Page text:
There is one subtle point to make, which I also mentioned in my previous post. All subsets of \{1 \dots n\} includes the empty subset, S = \varnothing, and it’s not necessarily obvious what the intersection \displaystyle \bigcap_{i \in S} A_i means when S is the empty set. How are we supposed to take the intersection of zero sets? To make everything work, we have to interpret it as being equal to the entire universe U. However, this is actually sensible, since U is like the “identity” for intersection: U \cap A_i = A_i for each A_i. Put another way, intersecting always results in a smaller set than you started with, so when intersecting you always start with the biggest possible set (namely, the universe U) and then the result gets smaller and smaller as you intersect more sets. That is, we can interpret A_i \cap A_j \cap A_k \cap \dots as (((U \cap A_i) \cap A_j) \cap A_k) \cap \dots. So if you don’t intersect any A_i you’re just left with the starting set U. (This is exactly the same argument for why a union of zero sets should be the empty set, but that certainly feels more intuitive! Pop quiz: what do we get if we’re taking the product of a set of numbers and the set is empty?)

For some examples, see the previous post. You might like to try writing out PIE for n=4.

An alternative presentation

Since we just argued why the empty set results in a term of |U| on the right-hand side (note it is positive since (-1)^{|\varnothing|} = (-1)^0 = 1), and there is also a positive |U| term on the left-hand side, we can subtract |U| from both sides to cancel them out, leaving this:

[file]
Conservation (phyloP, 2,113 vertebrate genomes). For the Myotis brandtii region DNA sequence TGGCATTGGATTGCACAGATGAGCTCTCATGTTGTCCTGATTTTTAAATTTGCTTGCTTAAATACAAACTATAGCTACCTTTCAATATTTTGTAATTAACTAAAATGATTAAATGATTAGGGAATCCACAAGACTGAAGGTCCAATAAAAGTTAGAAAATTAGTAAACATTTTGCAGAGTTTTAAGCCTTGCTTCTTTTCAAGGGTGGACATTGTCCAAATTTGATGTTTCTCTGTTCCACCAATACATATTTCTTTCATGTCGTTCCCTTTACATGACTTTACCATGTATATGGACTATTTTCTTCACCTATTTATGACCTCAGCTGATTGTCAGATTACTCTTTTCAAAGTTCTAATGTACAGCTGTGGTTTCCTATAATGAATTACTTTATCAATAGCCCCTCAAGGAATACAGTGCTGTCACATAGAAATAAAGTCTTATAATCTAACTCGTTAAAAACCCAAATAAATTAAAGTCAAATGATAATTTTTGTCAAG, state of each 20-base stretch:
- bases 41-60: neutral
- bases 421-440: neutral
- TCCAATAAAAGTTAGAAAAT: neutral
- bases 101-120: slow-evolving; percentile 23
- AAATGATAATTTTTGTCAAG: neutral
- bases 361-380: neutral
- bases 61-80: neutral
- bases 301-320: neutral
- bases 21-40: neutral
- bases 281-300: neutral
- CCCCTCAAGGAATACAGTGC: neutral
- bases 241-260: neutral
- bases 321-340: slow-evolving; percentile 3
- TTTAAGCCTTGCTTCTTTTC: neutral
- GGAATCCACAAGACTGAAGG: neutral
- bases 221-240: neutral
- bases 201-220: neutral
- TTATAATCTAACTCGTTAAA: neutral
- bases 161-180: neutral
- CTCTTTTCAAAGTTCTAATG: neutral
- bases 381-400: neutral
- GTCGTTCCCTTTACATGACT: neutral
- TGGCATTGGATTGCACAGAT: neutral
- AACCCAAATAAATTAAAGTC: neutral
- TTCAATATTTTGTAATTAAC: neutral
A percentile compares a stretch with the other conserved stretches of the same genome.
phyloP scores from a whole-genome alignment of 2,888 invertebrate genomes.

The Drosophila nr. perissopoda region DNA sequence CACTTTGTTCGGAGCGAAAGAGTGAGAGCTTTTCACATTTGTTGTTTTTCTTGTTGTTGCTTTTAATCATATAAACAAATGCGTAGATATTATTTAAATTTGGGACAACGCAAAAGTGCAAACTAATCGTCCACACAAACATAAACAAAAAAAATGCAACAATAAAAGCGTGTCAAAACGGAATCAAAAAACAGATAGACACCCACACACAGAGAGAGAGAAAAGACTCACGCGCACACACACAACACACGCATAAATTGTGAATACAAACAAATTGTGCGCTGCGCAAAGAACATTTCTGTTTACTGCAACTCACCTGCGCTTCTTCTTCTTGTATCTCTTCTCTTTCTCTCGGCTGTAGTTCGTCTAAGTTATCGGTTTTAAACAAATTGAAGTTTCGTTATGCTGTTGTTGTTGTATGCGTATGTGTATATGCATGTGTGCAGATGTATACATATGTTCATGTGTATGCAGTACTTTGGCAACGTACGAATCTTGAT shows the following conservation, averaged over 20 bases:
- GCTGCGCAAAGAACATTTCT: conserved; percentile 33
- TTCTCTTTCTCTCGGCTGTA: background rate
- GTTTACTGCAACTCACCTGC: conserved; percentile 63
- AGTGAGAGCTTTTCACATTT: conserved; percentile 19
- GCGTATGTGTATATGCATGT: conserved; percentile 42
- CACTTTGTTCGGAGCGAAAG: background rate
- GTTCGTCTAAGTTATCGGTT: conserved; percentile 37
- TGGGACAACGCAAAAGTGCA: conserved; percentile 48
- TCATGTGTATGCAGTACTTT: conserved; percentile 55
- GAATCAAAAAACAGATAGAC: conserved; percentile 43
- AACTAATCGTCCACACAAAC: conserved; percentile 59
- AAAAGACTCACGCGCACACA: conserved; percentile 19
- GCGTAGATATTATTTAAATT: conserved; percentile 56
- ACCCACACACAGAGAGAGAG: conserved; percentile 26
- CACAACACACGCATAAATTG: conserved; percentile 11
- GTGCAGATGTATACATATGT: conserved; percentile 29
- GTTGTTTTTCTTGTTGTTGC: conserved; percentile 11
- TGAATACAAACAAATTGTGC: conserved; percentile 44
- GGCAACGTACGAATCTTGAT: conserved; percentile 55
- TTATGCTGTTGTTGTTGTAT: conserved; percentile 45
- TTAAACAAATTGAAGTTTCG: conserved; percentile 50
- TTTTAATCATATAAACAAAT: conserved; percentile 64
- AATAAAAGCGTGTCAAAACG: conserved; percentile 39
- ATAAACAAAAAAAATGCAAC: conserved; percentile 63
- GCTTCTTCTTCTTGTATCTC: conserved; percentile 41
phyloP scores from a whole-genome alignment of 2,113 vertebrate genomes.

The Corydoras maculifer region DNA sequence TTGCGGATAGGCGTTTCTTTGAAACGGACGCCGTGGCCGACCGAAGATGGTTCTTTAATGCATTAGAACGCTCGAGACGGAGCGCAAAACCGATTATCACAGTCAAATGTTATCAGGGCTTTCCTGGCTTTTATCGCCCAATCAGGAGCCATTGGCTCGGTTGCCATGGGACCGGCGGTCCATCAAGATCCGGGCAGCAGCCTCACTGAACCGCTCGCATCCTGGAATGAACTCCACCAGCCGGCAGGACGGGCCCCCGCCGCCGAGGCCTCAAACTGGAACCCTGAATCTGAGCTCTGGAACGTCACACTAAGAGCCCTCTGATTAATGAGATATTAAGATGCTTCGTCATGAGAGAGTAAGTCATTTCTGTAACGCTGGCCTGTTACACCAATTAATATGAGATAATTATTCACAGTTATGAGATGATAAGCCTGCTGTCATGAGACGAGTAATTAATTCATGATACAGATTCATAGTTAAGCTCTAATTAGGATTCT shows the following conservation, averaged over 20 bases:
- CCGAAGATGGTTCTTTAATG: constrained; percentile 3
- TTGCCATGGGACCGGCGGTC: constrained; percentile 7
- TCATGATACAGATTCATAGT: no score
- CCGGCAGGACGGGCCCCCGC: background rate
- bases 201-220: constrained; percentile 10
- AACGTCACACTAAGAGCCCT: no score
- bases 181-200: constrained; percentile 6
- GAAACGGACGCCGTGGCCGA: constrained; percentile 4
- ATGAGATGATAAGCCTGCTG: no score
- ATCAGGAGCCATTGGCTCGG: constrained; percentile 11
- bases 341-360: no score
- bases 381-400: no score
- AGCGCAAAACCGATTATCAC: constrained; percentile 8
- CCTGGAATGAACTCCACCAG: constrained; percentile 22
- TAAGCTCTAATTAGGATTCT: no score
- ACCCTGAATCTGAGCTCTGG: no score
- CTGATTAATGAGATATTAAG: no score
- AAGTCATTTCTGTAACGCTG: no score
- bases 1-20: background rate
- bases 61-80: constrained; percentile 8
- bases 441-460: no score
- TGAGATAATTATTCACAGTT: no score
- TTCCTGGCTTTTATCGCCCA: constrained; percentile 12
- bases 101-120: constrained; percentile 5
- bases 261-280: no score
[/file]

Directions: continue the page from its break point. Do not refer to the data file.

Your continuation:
\displaystyle - \left| \bigcup_{i = 1}^n A_i \right| = \sum_{\stackrel{S \subseteq \{1 \dots n\}}{S \neq \varnothing}} (-1)^{|S|} \left|\bigcap_{i \in S} A_i\right|

(Notice how we got rid of the |U| term on the right-hand side just by specifying that the summation should not use S = \varnothing.)

If we finally negate both sides, we get an alternative form of PIE which is actually the way it is typically presented. We can negate every term on the right-hand side by simply adding 1 to the power of (-1), so any terms which used to be positive are now negative and vice versa.

\displaystyle \left| \bigcup_{i = 1}^n A_i \right| = \sum_{\stackrel{S \subseteq \{1 \dots n\}}{S \neq \varnothing}} (-1)^{|S|+1} \left|\bigcap_{i \in S} A_i\right|

For example, when n = 3 this says

|A_1 \cup A_2 \cup A_3| = |A_1| + |A_2| + |A_3| - |A_1 \cap A_2| - |A_1 \cap A_3| - |A_2 \cap A_3| + |A_1 \cap A_2 \cap A_3|.

This alternative presentation is nice because it tells us directly about the size of the union of all the A_i, i.e. the number of things in at least one of the sets (the blue region in the diagram), rather than the number of things in none of the sets (the green region). It seems like we would typically care more about the blue region; talking about the green region seems roundabout. However, as you can see, the right-hand side becomes a bit more awkward in this alternative presentation, because of the need to specify the extra condition S \neq \varnothing, and the +1 in the exponent of the (-1). Strange as it might seem at first, PIE is really more natural when phrased in terms of the number of things in none of the sets A_i.

About Brent

Assistant Professor of Computer Science at Hendrix College. Functional programmer, mathematician, teacher, pianist, follower of Jesus.
This entry was posted in combinatorics, pattern and tagged , , , , , . Bookmark the permalink.

1 Response to Formal PIE

  1. Pingback: PIE: proof by algebra | The Math Less Traveled